Steiners down

Liechtenstein 0-2 Finland

One step at a time


On Tuesday night Markku Kanerva’s Huuhkajat won their third match in Group J and moved five points ahead of Greece and Bosnia-Herzegovina. On the pitch there were one or two nervous moments but the end result never really looked in any serious doubt.

Before the match Kanerva promised to make changes and gave Benjamin Källman and Lassi Lappalainen their first real chance in a significant game and Jukka Raitala came into the starting line up for the injured Albin Granlund. The home side set up with a 4-5-1, with two banks sitting deep.

The game started slowly, Finland tried moving the ball around, poking around for holes through Liechtenstein’s parked bus. The first real chance arrived for the home side when Lukas Hradecky misjudged a long ball, as it spun off the turf and over the ‘keeper, luckily Joona Toivio was on hand to tidy up. In response, Pukki, Lod and Sparv all fired in shots from around the area, though they were mainly practice shots for ‘keeper Thomas Hobi. Hradecky was properly tested on 12 minutes when Marcel Büchel whipped a free-kick from 25 yards, Luke plucking the ball out of the top corner just in time. Dennis Salanovic also spurned a glorious chance on 25 minutes as the FC Thun man dragged his shot the wrong side of the post from 8 yards. Liechtenstein’s opportunities were partly due to how many men Finland threw forward. Jere Uronen had the ball in the back of the net on 32 minutes, but was flagged offside in a close call. Joona Toivio went close from one of half a dozen corners and shots began raining down on the home side’s goal. On 37 minutes, Robin Lod managed to waltz through the hosts’ back line and square the ball to man of the moment Teemu Pukki who was left with possibly the easiest tap in of all his goals to date. The goal was Teemu’s 18th for his country. After the goal Finland returned to their attacks and just before half time Tim Sparv had a shot cleared off the line with his side looking to put the game to bed.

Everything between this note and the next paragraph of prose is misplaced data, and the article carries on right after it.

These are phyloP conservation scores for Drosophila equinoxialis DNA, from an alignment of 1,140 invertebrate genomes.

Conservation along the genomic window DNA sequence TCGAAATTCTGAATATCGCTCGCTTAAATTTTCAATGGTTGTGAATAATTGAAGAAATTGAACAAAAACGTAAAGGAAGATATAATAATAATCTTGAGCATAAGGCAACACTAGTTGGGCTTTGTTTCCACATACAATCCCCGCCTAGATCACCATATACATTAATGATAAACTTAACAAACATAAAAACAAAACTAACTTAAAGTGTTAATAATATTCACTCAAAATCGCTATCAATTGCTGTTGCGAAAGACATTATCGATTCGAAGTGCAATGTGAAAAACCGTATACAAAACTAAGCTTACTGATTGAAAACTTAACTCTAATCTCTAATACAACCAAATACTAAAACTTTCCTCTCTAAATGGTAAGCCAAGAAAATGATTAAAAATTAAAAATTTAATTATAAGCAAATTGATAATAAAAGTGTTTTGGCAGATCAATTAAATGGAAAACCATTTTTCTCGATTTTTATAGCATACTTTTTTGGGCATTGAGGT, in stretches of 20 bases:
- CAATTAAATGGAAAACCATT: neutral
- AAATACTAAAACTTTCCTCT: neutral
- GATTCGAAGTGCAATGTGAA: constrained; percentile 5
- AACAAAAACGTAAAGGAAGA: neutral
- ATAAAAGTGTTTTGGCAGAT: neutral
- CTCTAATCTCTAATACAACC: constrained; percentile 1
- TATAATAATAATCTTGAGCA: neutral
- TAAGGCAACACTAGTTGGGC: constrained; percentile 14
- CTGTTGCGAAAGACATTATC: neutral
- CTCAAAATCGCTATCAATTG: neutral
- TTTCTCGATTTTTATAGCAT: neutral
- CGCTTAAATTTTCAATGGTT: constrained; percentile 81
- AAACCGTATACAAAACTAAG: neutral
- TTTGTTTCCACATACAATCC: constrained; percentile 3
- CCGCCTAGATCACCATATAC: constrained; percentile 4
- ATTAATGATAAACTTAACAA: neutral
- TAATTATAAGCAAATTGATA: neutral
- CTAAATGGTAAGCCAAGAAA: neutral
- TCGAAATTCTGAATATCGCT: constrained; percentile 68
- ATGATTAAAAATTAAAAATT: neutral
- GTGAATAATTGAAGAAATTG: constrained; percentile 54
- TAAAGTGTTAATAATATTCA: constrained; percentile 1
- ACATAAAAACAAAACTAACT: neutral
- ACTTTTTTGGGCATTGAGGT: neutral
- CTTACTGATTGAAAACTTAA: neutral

In the second half, Liechtenstein made a change, veteran Michele Polverino coming on in place of Sandro Wieser, thought tactically it seemed to have little impact. Salanovic was once again involved after the break as he was set free after great work by Nicolas Hasler, and then in a one-on-one Salanovic knocked the ball wide. Minutes later the game was all but over. Lassi Lappalainen took control of the ball on the edge of his own box, fourteen seconds and three defenders later, he was cutting the ball back inside the opposition box to Bejamin Källman, the young forward backheeling his effort in to double the Huuhkaja lead. The traveling fans echoed around the stadium and the home side wilted. The second goal, Källman’s first senior goal arrived on 59 minutes and although the Huuhkajat continued to make chances, both teams took their foot of the gas, both looking relatively comfortable. As the clock ran down, Liechtenstein looked happy with a respectable score line Finland happy that the job was once again done.

 In September, Finland have a pair of home games against Greece and Italy. The Greeks arrive in an “all or nothing” situation, Italy arrive with one foot already at the Euro 2020 tournament. The Huuhkajat will be confident of taking points from both of those games. In so many ways Finland have made quiet incremental improvements. Lukas Hradecky and his stable back four have now kept 10 clean sheets in the last 15 games, Glen Kamara and Tim Sparv have controlled the midfield effortlessly against most opposition and on the bench Finland have multiple young alternatives each capable of hurting opponents. Teemu Pukki is heading to the Premier League and, at 29, will be confident that there are more goals to come in white and blue, he is now Finland’s fifth all-time top scorer. The win in Liechtenstein was yet another example of a small quiet improvement, one small step, closer to a major tournament.

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